CHICAGO (AP) -- Gov. Rod Blagojevich ordered all state agencies Monday to stop doing business with Bank of America to try to pressure the bank into helping laid-off workers staging a sit-in at their shuttered factory.
The move is leverage to try to convince the North Carolina-based bank to use some of its federal bailout money to resolve the protest by about 200 workers at Republic Windows and Doors.
The company closed last week with just a few days' notice and the workers have promised to remain inside the factory in shifts until they get assurances they will receive their severance and vacation pay. The workers have received support from President-elect Barack Obama and come to symbolize the plight of thousands of people laid off as the economy sours.
"We're going strong," Leah Fried, an organizer for the United Electrical Workers union, said earlier Monday. "We're not going anywhere until there's resolution."
Fried said the company told the union that Bank of America canceled its financing. Bank of America said Saturday it wasn't responsible for Republic's financial obligations to its employees.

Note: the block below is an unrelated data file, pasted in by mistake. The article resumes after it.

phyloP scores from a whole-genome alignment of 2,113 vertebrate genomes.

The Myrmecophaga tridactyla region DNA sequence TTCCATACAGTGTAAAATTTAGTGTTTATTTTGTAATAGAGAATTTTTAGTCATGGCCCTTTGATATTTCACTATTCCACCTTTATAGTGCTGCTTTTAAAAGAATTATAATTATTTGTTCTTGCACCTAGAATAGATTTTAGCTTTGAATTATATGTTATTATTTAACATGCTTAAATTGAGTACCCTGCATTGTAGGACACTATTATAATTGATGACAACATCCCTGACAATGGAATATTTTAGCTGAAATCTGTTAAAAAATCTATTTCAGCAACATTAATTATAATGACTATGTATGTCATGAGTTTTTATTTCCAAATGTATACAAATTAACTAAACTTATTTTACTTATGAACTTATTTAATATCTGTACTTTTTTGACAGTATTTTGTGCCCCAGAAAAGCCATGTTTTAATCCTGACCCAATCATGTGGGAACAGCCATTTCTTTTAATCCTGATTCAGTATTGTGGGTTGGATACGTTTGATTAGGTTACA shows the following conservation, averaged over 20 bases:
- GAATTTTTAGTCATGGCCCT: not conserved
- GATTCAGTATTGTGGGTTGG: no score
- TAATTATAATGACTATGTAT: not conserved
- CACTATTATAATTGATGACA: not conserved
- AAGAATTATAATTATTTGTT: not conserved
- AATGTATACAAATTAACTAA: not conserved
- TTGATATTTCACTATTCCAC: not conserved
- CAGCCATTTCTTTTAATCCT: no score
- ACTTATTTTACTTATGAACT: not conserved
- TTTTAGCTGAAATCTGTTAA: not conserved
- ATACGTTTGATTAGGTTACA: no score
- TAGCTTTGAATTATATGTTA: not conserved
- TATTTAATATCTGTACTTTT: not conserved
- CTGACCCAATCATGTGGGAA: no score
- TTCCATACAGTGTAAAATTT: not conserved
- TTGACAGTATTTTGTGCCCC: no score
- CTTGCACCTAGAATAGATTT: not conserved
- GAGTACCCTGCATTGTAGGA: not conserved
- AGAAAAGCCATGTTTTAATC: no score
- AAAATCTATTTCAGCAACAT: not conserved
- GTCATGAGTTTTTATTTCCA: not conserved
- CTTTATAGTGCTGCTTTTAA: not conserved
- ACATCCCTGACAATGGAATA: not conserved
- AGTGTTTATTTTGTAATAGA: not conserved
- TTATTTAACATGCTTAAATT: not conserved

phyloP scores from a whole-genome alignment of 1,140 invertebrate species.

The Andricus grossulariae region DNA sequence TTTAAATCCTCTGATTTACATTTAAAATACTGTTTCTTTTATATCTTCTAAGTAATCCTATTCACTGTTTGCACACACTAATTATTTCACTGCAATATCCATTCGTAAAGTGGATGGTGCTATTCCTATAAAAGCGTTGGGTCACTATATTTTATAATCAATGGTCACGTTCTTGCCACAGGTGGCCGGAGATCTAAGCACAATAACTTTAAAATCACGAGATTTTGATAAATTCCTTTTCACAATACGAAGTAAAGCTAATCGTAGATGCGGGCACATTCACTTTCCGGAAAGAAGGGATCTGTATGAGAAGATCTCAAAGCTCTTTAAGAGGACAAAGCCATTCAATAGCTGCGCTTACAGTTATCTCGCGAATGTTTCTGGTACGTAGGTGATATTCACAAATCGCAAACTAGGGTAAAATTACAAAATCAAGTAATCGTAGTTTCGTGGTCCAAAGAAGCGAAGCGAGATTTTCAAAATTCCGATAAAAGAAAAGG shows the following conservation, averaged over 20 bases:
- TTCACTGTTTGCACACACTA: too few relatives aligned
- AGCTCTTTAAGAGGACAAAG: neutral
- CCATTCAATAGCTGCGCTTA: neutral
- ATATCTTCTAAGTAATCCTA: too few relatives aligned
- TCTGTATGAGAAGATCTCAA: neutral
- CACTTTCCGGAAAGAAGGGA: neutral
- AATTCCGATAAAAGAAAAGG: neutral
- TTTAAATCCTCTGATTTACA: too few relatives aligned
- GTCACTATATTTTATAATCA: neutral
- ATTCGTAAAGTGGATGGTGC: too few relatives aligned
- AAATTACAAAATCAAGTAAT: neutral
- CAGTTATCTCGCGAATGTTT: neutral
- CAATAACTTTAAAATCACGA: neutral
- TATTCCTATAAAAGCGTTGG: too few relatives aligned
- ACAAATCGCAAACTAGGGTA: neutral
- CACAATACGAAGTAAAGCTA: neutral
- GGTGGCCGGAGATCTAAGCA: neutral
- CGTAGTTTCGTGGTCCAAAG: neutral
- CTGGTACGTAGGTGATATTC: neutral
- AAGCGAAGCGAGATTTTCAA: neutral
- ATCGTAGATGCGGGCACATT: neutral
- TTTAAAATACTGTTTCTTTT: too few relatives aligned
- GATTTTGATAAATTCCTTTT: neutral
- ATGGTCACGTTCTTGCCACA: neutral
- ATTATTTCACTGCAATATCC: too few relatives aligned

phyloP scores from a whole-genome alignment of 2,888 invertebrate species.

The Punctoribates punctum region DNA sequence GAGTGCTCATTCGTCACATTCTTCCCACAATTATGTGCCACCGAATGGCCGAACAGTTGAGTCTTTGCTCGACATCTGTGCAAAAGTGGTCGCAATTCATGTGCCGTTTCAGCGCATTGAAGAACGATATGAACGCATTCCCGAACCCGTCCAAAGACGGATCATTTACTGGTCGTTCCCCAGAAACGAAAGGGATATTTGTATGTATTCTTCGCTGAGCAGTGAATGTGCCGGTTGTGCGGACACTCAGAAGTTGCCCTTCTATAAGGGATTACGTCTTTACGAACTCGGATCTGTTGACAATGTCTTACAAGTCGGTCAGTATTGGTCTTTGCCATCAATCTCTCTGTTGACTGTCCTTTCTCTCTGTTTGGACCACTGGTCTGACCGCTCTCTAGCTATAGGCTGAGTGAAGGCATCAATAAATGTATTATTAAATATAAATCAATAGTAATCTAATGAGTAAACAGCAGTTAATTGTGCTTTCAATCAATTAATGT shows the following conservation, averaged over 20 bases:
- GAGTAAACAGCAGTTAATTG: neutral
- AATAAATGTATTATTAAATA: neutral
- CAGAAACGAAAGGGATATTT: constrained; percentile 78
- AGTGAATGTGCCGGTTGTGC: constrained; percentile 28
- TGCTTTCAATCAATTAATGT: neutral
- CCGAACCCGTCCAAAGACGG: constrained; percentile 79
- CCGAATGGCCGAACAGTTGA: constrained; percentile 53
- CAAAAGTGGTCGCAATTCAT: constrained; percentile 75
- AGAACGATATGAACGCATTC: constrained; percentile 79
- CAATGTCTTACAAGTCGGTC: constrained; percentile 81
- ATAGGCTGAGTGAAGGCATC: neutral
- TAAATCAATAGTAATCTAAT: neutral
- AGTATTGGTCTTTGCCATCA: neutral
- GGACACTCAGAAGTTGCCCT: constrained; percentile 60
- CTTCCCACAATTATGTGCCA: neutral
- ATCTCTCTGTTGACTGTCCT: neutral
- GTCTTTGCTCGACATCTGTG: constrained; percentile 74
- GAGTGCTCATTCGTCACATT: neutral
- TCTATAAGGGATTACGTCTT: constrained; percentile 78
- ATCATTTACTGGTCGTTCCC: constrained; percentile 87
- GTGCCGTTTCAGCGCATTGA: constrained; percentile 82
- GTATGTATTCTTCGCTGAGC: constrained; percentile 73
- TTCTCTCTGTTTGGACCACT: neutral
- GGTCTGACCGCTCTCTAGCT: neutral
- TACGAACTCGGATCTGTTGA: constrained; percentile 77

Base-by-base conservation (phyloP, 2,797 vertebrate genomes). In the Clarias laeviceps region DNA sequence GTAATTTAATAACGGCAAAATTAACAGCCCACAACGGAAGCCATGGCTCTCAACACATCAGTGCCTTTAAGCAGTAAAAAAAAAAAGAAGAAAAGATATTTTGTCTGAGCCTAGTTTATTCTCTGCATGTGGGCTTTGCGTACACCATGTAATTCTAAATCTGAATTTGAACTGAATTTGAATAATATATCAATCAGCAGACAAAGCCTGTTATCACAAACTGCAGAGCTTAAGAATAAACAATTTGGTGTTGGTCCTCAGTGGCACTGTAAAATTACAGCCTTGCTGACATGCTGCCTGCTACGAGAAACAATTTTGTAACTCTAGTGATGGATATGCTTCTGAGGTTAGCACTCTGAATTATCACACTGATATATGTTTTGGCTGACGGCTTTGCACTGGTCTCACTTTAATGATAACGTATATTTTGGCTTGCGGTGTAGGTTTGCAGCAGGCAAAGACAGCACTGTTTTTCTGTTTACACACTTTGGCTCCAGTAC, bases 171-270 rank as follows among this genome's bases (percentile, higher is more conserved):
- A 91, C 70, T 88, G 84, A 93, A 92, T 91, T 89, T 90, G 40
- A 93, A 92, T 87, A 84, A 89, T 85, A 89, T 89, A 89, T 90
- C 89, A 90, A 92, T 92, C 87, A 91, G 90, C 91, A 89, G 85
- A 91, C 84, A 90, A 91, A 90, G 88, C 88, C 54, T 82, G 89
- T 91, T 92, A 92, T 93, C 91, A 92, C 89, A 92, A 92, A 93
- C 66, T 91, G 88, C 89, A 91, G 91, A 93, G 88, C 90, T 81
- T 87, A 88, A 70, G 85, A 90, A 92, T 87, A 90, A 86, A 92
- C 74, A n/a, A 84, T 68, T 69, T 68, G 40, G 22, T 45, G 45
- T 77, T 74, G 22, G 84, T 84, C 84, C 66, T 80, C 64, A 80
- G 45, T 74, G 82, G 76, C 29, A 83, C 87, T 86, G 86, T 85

The bank did not return a phone message.
Republic has not commented on the sit-in but Rep. Luis Gutierrez said company representatives will join a meeting later Monday between union and bank officials.
The governor, meanwhile, said the state plans to pursue a court injunction Tuesday to make sure federal law is followed in giving workers severance and other benefits. State Attorney General Lisa Madigan said her office is investigating the company.
Since Friday, the laid-off workers have been occupying the plant around-the-clock in eight-hour shifts, Fried said. About 60 were inside early Monday.
Company officials have not responded to calls and e-mails. Gutierrez said company officials had signed a waiver permitting the opening of its financial records at the meeting.
Republic Windows and Doors told the workers on Dec. 2 that they would be out of work by the end of the week.
The announcement of the meeting Monday comes after a wave of publicity about the sit-in and support from the Rev. Jesse Jackson and Obama, who said Sunday the company should honor its commitments to the workers.
"The workers who are asking for the benefits and payments that they have earned, I think they're absolutely right and understand that what's happening to them is reflective of what's happening across this economy," Obama said.
One of the workers, Silvia Mazon, said in Spanish that she needs the money owed to her for an $1,800 monthly house payment. The 40-year-old Cicero resident said she has enough money saved to survive for one month.
"We're making history," she said.